Theatre and concert-goers buying tickets from seven popular online sellers will soon see delivery and booking fees displayed upfront, following a crackdown on the industry.
Under rules set by the Advertising Standards Authority (ASA) last February, all additional compulsory ticket charges should be included in or alongside the advertised price (see the Ticket sellers targeted in crackdown MSE News story).
But campaign group Which? launched a Play Fair on Ticket Fees campaign last month after finding many sites are yet to comply with these rules.
Now Which? says seven ticket sites – BH Live Tickets, See Tickets, ATG Tickets, Ticketmaster, Stargreen, Ticket Soup and Ticket Web – have now all agreed to display compulsory charges at the beginning of the booking process.
One of the biggest sites, See Tickets, has put the changes into practice immediately and Ticket Soup says it will update its website this week.
Another of the bigger companies, ATG, has promised to do so by March.
Which? is working with the remaining four companies to get them to commit to a date for them to make these changes.
The consumer group is also calling on ticket companies to set fees at a "fair" level. It says some firms charge more than a third of the ticket's face value in compulsory fees, while others charge customers up to £2.50 to print tickets out at home or £3 to pick them up from the box office.
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Ticket fees crackdown
The ASA says it's been conducting enforcement work since September to make sure ticket sellers are upfront about compulsory admin fees, and consumers aren't misled.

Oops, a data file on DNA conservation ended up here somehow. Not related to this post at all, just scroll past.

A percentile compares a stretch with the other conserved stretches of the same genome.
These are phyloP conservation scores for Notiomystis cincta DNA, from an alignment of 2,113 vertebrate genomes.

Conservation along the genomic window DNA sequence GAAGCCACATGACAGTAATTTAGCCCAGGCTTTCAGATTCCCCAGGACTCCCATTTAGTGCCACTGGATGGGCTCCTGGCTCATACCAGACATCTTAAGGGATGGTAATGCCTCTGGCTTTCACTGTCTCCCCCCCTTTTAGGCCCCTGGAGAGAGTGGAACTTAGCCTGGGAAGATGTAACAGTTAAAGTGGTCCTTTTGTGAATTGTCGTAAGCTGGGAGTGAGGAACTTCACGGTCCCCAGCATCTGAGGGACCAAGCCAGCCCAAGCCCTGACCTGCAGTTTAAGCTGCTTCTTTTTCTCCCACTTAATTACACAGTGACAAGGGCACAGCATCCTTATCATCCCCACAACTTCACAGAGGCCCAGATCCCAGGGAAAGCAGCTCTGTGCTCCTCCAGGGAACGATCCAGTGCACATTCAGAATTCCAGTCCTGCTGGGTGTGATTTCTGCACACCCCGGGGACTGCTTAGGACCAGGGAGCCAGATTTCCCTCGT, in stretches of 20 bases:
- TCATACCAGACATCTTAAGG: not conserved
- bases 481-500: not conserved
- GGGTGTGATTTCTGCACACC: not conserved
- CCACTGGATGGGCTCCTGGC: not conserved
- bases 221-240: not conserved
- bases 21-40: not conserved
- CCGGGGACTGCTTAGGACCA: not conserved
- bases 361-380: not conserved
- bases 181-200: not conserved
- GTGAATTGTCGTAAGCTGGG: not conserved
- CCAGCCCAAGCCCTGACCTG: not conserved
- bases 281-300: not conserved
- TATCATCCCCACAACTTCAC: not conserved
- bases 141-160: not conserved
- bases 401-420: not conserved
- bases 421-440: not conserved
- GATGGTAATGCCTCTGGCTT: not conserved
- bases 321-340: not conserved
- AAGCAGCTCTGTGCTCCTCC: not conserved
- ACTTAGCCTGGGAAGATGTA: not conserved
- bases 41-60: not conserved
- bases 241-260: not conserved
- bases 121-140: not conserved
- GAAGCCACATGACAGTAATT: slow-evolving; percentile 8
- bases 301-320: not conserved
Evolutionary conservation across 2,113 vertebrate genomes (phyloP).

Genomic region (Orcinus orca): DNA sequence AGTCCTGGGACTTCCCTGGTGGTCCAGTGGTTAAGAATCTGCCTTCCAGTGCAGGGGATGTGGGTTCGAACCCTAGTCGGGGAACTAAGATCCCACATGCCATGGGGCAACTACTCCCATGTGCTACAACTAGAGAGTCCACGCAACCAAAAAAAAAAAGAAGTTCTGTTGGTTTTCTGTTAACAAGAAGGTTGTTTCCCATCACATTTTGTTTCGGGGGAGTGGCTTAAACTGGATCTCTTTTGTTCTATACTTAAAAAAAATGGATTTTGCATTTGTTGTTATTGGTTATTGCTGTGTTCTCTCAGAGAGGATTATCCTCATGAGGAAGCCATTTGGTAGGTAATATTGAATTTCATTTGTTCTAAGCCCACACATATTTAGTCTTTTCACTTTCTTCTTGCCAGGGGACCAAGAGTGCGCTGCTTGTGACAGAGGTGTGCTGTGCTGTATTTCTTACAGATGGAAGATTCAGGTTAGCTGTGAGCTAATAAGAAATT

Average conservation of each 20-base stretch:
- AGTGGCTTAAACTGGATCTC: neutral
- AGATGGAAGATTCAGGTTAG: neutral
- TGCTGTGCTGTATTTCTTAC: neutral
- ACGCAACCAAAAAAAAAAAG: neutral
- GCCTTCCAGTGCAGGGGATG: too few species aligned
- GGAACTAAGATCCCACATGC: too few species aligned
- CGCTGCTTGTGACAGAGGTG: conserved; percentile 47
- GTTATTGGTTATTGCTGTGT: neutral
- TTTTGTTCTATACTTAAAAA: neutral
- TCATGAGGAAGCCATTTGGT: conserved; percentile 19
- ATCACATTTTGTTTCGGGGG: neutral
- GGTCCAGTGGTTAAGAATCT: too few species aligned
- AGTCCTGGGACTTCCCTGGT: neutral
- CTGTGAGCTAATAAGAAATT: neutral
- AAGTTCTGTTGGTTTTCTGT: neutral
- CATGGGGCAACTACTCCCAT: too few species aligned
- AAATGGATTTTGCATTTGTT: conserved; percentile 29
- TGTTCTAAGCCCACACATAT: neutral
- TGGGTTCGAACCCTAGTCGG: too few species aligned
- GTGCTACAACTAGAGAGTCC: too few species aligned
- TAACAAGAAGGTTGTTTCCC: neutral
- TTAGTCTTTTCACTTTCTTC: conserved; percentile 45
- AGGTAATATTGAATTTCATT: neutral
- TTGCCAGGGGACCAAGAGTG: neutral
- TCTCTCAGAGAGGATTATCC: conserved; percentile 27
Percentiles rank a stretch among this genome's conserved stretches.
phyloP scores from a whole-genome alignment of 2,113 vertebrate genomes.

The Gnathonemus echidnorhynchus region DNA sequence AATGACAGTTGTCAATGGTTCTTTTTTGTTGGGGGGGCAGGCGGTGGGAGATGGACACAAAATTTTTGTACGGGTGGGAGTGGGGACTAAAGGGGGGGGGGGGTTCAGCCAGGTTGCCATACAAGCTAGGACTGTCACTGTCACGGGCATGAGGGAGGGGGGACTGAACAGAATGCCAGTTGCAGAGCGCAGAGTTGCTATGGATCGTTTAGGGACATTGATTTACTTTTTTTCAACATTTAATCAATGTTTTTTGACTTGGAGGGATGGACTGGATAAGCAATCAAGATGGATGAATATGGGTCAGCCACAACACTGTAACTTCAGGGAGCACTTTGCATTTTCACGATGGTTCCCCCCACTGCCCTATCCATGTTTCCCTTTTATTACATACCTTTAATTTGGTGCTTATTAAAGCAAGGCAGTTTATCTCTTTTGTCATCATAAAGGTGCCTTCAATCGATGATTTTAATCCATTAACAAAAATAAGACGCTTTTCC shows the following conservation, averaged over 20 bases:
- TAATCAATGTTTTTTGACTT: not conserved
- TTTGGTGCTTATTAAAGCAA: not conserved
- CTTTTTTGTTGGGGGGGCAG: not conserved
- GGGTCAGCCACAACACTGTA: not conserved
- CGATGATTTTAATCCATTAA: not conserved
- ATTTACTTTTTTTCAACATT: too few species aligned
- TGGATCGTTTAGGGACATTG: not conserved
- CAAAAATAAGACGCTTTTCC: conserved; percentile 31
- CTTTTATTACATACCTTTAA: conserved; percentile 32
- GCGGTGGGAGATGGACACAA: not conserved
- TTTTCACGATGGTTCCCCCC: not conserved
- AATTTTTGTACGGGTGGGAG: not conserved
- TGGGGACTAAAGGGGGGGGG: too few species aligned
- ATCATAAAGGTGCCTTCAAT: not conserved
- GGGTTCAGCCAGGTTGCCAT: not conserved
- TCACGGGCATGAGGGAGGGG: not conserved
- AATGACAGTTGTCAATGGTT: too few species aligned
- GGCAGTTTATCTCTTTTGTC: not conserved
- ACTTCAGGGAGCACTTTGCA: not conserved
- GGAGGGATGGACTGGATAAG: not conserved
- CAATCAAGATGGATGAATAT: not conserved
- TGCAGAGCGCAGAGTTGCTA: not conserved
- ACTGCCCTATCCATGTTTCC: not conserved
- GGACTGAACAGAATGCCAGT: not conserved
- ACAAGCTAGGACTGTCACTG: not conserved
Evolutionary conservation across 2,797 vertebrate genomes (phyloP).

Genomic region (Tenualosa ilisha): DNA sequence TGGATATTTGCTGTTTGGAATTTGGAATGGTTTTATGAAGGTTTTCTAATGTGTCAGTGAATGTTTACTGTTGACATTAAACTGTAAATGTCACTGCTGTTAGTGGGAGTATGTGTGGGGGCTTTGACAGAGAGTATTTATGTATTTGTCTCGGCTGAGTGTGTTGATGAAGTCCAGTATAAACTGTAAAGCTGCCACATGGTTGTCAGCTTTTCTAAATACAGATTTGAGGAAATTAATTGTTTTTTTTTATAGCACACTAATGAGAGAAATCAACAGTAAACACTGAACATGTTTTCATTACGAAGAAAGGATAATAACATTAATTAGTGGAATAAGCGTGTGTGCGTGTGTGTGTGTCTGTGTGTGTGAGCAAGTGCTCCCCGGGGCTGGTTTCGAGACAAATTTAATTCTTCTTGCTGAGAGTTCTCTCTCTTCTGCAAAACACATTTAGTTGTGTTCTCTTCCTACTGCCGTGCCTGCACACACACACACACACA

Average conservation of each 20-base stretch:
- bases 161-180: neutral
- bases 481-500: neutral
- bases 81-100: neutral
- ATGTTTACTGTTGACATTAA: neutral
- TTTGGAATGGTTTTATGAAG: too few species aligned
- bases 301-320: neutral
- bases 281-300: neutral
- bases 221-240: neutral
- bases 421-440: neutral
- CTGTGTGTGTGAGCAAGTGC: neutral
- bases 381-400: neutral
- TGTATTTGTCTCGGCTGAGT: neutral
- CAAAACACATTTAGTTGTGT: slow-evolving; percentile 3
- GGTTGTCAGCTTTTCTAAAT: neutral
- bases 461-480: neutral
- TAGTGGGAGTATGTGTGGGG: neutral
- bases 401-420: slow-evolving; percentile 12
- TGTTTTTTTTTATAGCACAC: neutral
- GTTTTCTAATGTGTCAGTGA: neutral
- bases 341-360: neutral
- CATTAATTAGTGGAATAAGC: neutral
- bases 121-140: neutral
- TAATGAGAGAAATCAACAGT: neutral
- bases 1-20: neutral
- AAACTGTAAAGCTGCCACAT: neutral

It's assessed 130 websites, including major ticket agents and London theatre websites, and has worked directly with 55 businesses to correct the pricing on their sites. It's now conducting the same exercise with regional theatre websites, where around half of 650 sites are being contacted to be bought into line.
An ASA spokesman says: "The ASA has met with a lot of success, including having meetings with and securing agreements from big players in the ticket agency sector, but there is still work to be done.
"Our compliance team is continuing to contact operators in this sector to raise awareness of the rules and we're taking action against those who don't stick to them."
If you're looking to buy gig or theatre tickets, it's best to check if you can purchase tickets in person at the venue's box office to avoid agency fees, or to book through the venue's own booking site.
If you're directed to an agency, always compare at least three different companies as prices vary widely between them.
If it's cheap theatre tickets you're after, see our Days Out Vouchers guide, which is regularly updated with the latest cut-price deals.